API Management

A moving experience: How Kiwi.com built a travel platform with APIs

travel.png

Editors note: Juraj Hrinik is product manager of Kiwi.com’s Tequila B2B platform. Read on to learn how this Czech Republic-based travel information provider automated on-boarding for partners and developers who build on its APIs.

Our vision with Kiwi.com is to offer customers a way to buy travel insurance coverage, book a taxi from home to the train station, take a train to the airport, pick up a rental car, and drive to their destination all in one seamless customer experience. To do it, we’ve built a B2B platform, Tequila, which aims to be a one-stop travel booking shop for our partners, such as online travel agencies, airlines, brick-and-mortar agencies, and affiliated programs. Tequila enables access, via APIs, to all of our content and services—from schedule information aggregated from hundreds of airlines, to ticketing fulfillment. The Apigee platform sits as a layer between our internal systems and partners to manage the entire relationship, from signing up, to invoicing, to reporting, to accessing our APIs, and everything else our partners need from us.

Using Apigee to power a B2B travel platform
Before we implemented API management, everything from partner onboarding to monitoring and reporting had to be done through manual processes. Whenever a partner had a specific request or change order, they had to contact their account managers, who brought it to our internal technical business development department. This team would contact the developers, who in turn had to add it to their backlog, then execute merge requests. It was complicated and time-consuming to get anything done.

We envisioned Tequila as a platform for distributing solutions we build in house, as well as those built by partners. For example, a taxi company with its own APIs can connect via Tequila and offer its services to a broad ecosystem. Tequila integrates with Apigee, enabling customers or partners to try APIs from the portal without doing the coding. We don’t maintain a database of customers and users. We use Apigee for this. We create the companies, register developers, and use the Apigee platform to build applications on Tequila. Even though we went live only six months ago, we already have a lot of APIs built in Apigee, as well as some back-end services.

We're currently using seven main APIs, each with four to five endpoints, for our partners. These are exposed on the Apigee platform by implementing API proxies, which decouple the app-facing API from backend services. This allows us to make backend changes to services while enabling apps to make calls to the same API without interruption. We also have 13 management proxies, making a total of 20 proxies for the whole platform. Each proxy has a couple of endpoints, and we’re adding a new one every couple of weeks as we roll out new features. We’ve also been able to streamline a lot of processes for finance and customer support.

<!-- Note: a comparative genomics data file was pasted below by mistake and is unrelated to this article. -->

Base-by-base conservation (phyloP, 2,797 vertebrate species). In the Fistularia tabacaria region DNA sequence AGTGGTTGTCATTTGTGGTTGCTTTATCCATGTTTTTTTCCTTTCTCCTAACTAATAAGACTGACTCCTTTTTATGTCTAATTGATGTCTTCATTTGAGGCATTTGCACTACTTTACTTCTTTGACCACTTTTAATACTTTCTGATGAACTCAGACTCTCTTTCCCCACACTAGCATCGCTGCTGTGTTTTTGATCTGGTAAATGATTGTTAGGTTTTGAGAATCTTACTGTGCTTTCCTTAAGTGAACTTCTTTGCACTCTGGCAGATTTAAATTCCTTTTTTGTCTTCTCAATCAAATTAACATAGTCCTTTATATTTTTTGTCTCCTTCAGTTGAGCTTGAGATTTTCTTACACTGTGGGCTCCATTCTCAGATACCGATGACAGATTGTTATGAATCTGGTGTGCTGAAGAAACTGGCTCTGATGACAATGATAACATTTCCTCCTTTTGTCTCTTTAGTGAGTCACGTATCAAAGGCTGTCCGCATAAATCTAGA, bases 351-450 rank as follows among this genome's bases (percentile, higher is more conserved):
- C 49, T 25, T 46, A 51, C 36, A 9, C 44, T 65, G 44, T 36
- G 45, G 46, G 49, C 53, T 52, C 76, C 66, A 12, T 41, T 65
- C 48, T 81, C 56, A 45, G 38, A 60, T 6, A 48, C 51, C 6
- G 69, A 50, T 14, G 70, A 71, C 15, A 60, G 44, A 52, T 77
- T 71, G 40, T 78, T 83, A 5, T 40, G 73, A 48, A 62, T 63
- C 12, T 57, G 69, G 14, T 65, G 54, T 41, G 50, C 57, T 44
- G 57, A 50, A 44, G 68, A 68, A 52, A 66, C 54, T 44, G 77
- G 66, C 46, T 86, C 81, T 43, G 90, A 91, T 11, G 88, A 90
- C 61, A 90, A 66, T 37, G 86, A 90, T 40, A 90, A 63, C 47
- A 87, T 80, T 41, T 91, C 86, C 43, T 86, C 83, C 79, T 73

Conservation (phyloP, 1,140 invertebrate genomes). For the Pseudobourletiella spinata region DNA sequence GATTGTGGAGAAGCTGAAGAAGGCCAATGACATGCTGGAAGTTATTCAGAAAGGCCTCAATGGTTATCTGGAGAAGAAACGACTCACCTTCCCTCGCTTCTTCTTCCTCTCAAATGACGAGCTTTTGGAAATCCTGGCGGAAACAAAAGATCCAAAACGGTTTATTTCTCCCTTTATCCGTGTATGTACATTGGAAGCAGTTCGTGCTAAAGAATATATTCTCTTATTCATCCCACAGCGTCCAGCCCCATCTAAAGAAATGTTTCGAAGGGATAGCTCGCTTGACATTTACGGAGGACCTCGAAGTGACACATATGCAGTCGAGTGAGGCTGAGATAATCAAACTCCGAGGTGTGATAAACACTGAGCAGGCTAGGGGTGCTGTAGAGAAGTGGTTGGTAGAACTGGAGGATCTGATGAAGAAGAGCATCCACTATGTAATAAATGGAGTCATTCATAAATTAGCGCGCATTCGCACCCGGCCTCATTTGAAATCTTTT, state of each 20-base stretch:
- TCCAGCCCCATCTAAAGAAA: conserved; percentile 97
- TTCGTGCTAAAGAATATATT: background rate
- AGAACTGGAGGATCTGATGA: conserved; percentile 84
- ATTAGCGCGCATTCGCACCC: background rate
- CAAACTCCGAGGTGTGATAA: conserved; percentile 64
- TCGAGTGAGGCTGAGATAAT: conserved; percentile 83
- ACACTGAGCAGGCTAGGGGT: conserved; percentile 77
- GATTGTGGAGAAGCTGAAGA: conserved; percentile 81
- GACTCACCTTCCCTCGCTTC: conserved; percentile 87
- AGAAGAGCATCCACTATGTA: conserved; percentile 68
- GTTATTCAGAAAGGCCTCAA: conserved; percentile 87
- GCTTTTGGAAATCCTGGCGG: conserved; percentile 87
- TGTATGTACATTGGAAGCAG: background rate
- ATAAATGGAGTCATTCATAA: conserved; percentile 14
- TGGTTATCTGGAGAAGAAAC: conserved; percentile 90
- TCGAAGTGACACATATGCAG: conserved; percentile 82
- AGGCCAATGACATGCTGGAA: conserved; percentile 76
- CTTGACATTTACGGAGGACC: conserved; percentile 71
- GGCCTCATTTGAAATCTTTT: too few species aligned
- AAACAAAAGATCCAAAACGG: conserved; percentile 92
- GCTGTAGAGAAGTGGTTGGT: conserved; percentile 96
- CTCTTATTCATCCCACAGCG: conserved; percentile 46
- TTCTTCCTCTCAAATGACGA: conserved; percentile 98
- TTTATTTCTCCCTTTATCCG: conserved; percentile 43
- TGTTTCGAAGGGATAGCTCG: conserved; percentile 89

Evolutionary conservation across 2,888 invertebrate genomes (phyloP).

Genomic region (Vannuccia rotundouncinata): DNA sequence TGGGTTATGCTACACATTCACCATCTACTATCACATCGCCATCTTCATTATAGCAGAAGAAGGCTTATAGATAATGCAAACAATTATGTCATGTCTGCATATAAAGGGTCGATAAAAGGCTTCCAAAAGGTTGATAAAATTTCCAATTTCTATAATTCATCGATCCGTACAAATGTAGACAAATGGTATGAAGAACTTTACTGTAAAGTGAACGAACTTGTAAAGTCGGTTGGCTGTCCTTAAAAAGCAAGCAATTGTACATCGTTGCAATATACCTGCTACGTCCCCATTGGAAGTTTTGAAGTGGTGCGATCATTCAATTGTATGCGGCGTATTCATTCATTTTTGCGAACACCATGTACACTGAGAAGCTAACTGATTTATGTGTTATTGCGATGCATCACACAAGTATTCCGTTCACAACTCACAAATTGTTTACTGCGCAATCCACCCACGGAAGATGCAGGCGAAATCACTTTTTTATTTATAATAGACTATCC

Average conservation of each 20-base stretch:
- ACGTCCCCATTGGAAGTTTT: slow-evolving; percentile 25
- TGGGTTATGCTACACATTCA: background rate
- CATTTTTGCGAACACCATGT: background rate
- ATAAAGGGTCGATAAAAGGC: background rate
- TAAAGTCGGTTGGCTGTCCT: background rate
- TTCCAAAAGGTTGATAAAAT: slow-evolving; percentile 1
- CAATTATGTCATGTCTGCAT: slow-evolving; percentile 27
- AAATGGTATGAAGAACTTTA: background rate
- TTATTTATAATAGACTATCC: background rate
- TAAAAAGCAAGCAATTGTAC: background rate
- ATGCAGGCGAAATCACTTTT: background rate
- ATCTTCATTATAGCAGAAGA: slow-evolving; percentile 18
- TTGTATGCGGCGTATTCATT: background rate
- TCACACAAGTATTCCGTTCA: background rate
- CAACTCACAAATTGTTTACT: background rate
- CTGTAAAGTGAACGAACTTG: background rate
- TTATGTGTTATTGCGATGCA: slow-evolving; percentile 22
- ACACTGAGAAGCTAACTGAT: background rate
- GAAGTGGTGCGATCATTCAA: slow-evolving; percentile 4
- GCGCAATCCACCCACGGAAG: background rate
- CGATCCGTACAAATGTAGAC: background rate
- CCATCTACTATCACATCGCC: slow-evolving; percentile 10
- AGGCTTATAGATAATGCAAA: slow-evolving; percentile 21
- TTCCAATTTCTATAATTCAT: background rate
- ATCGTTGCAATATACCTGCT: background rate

Delivering against a tight development deadline
We had a tight deadline for Tequila’s original launch, with just 10 weeks to build it in time for our CEO’s presentation at an important conference. This meant that we couldn’t satisfy every requirement by launch time; we needed to keep rebuilding pieces and improving functionality after that deadline. Regardless of the time pressure, Apigee enabled us to do everything we needed from an API perspective—especially from the security and discoverability standpoints—and without disrupting the user experience. It gave us some breathing room while we focused on building Tequila.

Kiwi.com relies extensively on Google solutions and we use almost every Google Cloud product. Aside from all of our business users on G Suite and Drive, our development staff also uses GCP for logging, storage, data warehousing (via Big Query), and reporting. We’re now in the midst of assessing how we can use the GCP machine learning capabilities to further enhance our products. While we evaluated other API management platforms, in the end, we were only deciding between two solutions—Apigee or build it ourselves. No other solution on the market was robust enough to handle everything we wanted to do.

Monetizing one-stop booking data
The future growth of Kiwi.com is oriented around integrating the full spectrum of travel options into our  platform, in addition to the air travel we offer now. This means that customers will be able to book true door-to-door solutions, including public transport, auto rental, taxis, ferries, and insurance. The Apigee platform enables our partners to bring us these services in a more secure environment, with control over what we expose and how they can work with it. We’re also evaluating ways to derive revenue from our APIs with Apigee’s monetization capabilities.

Tequila generates revenue via commissions using either an affiliate or booking-based model. In the future, we might offer our content to different types of partners or different markets, possibly via subscription—for instance, we get requests from newspapers that want to visualize airport traffic around the world, and from airports that want access to our reporting platform. These kinds of services are candidates for monetization.

We envision more opportunities like this arising as we open up to new markets. Each day we get closer to our vision to connect travelers to all the information they need from the time they leave their home to the time they arrive at their destination. API management with Apigee is helping make that vision a reality.

To learn more about Apigee, visit our website.